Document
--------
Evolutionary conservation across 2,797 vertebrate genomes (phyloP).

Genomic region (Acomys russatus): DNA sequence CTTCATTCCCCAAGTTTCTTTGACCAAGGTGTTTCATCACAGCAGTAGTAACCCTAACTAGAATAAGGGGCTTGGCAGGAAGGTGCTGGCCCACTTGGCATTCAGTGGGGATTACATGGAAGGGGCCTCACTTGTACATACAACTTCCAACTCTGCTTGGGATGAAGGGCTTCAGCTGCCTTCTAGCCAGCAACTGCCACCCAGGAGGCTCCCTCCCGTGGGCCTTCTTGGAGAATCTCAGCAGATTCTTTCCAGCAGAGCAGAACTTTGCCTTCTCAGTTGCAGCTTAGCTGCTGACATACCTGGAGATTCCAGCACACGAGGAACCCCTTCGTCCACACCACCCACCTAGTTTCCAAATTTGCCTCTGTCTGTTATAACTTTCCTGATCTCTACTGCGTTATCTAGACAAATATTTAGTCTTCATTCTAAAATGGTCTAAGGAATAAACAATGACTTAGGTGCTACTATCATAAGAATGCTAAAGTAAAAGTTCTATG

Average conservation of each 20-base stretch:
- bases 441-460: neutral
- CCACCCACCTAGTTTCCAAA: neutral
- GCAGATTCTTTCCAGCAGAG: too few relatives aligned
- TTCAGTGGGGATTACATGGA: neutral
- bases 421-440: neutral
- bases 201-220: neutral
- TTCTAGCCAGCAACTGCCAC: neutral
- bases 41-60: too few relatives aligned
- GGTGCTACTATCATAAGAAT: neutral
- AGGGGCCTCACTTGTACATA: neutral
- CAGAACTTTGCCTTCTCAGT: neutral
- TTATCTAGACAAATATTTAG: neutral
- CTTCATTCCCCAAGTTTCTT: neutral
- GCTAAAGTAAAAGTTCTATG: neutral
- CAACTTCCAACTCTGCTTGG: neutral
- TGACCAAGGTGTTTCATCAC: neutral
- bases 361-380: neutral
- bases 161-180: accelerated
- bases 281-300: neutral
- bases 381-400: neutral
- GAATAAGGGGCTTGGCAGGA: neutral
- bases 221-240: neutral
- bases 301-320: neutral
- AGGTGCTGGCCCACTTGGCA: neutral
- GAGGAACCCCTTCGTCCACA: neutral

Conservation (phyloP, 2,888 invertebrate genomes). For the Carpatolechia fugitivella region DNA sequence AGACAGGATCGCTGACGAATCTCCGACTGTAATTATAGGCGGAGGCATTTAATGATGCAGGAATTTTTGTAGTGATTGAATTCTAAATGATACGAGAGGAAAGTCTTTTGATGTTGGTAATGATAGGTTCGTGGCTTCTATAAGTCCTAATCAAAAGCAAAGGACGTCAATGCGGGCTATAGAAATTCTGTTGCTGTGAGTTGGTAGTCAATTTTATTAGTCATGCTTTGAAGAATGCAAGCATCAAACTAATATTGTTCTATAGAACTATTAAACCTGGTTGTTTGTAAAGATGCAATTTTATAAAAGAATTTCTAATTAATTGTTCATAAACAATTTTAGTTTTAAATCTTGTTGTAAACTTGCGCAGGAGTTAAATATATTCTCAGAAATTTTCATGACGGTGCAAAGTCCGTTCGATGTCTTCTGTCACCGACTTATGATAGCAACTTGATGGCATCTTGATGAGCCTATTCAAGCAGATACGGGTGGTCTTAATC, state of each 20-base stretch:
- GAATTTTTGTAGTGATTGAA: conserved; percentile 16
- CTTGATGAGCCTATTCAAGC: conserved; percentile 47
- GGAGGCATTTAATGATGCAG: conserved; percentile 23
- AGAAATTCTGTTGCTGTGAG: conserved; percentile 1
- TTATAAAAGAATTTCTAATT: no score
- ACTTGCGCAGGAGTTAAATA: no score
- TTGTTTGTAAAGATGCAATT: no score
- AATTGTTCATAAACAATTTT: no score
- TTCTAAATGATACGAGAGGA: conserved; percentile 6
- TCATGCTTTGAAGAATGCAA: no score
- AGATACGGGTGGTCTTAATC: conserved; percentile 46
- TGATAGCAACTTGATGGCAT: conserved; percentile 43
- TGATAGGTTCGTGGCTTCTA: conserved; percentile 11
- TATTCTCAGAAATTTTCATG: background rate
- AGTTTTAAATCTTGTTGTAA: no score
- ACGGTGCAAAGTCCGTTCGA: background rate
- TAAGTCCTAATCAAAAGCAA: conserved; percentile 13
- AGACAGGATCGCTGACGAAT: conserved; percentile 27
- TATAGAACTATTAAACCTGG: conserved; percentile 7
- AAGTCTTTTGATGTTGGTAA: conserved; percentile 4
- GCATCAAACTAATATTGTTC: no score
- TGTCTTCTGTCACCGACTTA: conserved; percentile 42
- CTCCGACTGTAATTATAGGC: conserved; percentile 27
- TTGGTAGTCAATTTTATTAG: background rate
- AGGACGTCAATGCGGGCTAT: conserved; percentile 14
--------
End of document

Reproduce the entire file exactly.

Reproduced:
Evolutionary conservation across 2,797 vertebrate genomes (phyloP).

Genomic region (Acomys russatus): DNA sequence CTTCATTCCCCAAGTTTCTTTGACCAAGGTGTTTCATCACAGCAGTAGTAACCCTAACTAGAATAAGGGGCTTGGCAGGAAGGTGCTGGCCCACTTGGCATTCAGTGGGGATTACATGGAAGGGGCCTCACTTGTACATACAACTTCCAACTCTGCTTGGGATGAAGGGCTTCAGCTGCCTTCTAGCCAGCAACTGCCACCCAGGAGGCTCCCTCCCGTGGGCCTTCTTGGAGAATCTCAGCAGATTCTTTCCAGCAGAGCAGAACTTTGCCTTCTCAGTTGCAGCTTAGCTGCTGACATACCTGGAGATTCCAGCACACGAGGAACCCCTTCGTCCACACCACCCACCTAGTTTCCAAATTTGCCTCTGTCTGTTATAACTTTCCTGATCTCTACTGCGTTATCTAGACAAATATTTAGTCTTCATTCTAAAATGGTCTAAGGAATAAACAATGACTTAGGTGCTACTATCATAAGAATGCTAAAGTAAAAGTTCTATG

Average conservation of each 20-base stretch:
- bases 441-460: neutral
- CCACCCACCTAGTTTCCAAA: neutral
- GCAGATTCTTTCCAGCAGAG: too few relatives aligned
- TTCAGTGGGGATTACATGGA: neutral
- bases 421-440: neutral
- bases 201-220: neutral
- TTCTAGCCAGCAACTGCCAC: neutral
- bases 41-60: too few relatives aligned
- GGTGCTACTATCATAAGAAT: neutral
- AGGGGCCTCACTTGTACATA: neutral
- CAGAACTTTGCCTTCTCAGT: neutral
- TTATCTAGACAAATATTTAG: neutral
- CTTCATTCCCCAAGTTTCTT: neutral
- GCTAAAGTAAAAGTTCTATG: neutral
- CAACTTCCAACTCTGCTTGG: neutral
- TGACCAAGGTGTTTCATCAC: neutral
- bases 361-380: neutral
- bases 161-180: accelerated
- bases 281-300: neutral
- bases 381-400: neutral
- GAATAAGGGGCTTGGCAGGA: neutral
- bases 221-240: neutral
- bases 301-320: neutral
- AGGTGCTGGCCCACTTGGCA: neutral
- GAGGAACCCCTTCGTCCACA: neutral

Conservation (phyloP, 2,888 invertebrate genomes). For the Carpatolechia fugitivella region DNA sequence AGACAGGATCGCTGACGAATCTCCGACTGTAATTATAGGCGGAGGCATTTAATGATGCAGGAATTTTTGTAGTGATTGAATTCTAAATGATACGAGAGGAAAGTCTTTTGATGTTGGTAATGATAGGTTCGTGGCTTCTATAAGTCCTAATCAAAAGCAAAGGACGTCAATGCGGGCTATAGAAATTCTGTTGCTGTGAGTTGGTAGTCAATTTTATTAGTCATGCTTTGAAGAATGCAAGCATCAAACTAATATTGTTCTATAGAACTATTAAACCTGGTTGTTTGTAAAGATGCAATTTTATAAAAGAATTTCTAATTAATTGTTCATAAACAATTTTAGTTTTAAATCTTGTTGTAAACTTGCGCAGGAGTTAAATATATTCTCAGAAATTTTCATGACGGTGCAAAGTCCGTTCGATGTCTTCTGTCACCGACTTATGATAGCAACTTGATGGCATCTTGATGAGCCTATTCAAGCAGATACGGGTGGTCTTAATC, state of each 20-base stretch:
- GAATTTTTGTAGTGATTGAA: conserved; percentile 16
- CTTGATGAGCCTATTCAAGC: conserved; percentile 47
- GGAGGCATTTAATGATGCAG: conserved; percentile 23
- AGAAATTCTGTTGCTGTGAG: conserved; percentile 1
- TTATAAAAGAATTTCTAATT: no score
- ACTTGCGCAGGAGTTAAATA: no score
- TTGTTTGTAAAGATGCAATT: no score
- AATTGTTCATAAACAATTTT: no score
- TTCTAAATGATACGAGAGGA: conserved; percentile 6
- TCATGCTTTGAAGAATGCAA: no score
- AGATACGGGTGGTCTTAATC: conserved; percentile 46
- TGATAGCAACTTGATGGCAT: conserved; percentile 43
- TGATAGGTTCGTGGCTTCTA: conserved; percentile 11
- TATTCTCAGAAATTTTCATG: background rate
- AGTTTTAAATCTTGTTGTAA: no score
- ACGGTGCAAAGTCCGTTCGA: background rate
- TAAGTCCTAATCAAAAGCAA: conserved; percentile 13
- AGACAGGATCGCTGACGAAT: conserved; percentile 27
- TATAGAACTATTAAACCTGG: conserved; percentile 7
- AAGTCTTTTGATGTTGGTAA: conserved; percentile 4
- GCATCAAACTAATATTGTTC: no score
- TGTCTTCTGTCACCGACTTA: conserved; percentile 42
- CTCCGACTGTAATTATAGGC: conserved; percentile 27
- TTGGTAGTCAATTTTATTAG: background rate
- AGGACGTCAATGCGGGCTAT: conserved; percentile 14